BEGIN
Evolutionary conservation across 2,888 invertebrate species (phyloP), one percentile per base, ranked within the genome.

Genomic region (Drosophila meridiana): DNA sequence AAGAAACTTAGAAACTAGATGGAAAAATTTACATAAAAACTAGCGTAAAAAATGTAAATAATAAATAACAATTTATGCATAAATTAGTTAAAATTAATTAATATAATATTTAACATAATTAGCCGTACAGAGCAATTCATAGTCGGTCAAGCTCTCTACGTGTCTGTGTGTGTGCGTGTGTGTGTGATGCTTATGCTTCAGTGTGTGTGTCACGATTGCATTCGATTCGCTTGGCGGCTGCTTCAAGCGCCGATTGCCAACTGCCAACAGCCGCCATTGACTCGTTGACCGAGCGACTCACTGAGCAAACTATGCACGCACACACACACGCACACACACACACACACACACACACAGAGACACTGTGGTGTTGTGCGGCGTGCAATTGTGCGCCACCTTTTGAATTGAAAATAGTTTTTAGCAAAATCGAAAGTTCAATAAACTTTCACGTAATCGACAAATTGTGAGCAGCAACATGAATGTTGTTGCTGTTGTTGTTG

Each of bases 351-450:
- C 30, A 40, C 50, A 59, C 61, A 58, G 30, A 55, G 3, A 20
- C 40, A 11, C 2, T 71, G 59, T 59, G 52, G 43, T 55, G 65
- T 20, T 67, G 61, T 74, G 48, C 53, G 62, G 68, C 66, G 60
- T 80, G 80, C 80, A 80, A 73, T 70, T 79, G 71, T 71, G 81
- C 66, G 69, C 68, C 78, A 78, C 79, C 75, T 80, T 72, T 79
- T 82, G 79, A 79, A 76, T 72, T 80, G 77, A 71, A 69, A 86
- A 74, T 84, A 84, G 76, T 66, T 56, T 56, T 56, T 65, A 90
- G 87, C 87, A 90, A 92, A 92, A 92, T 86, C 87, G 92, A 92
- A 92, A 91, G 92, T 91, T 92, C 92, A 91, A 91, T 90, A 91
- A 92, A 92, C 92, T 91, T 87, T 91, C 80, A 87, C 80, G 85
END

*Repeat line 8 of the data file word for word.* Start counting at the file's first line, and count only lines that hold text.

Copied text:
- C 66, G 69, C 68, C 78, A 78, C 79, C 75, T 80, T 72, T 79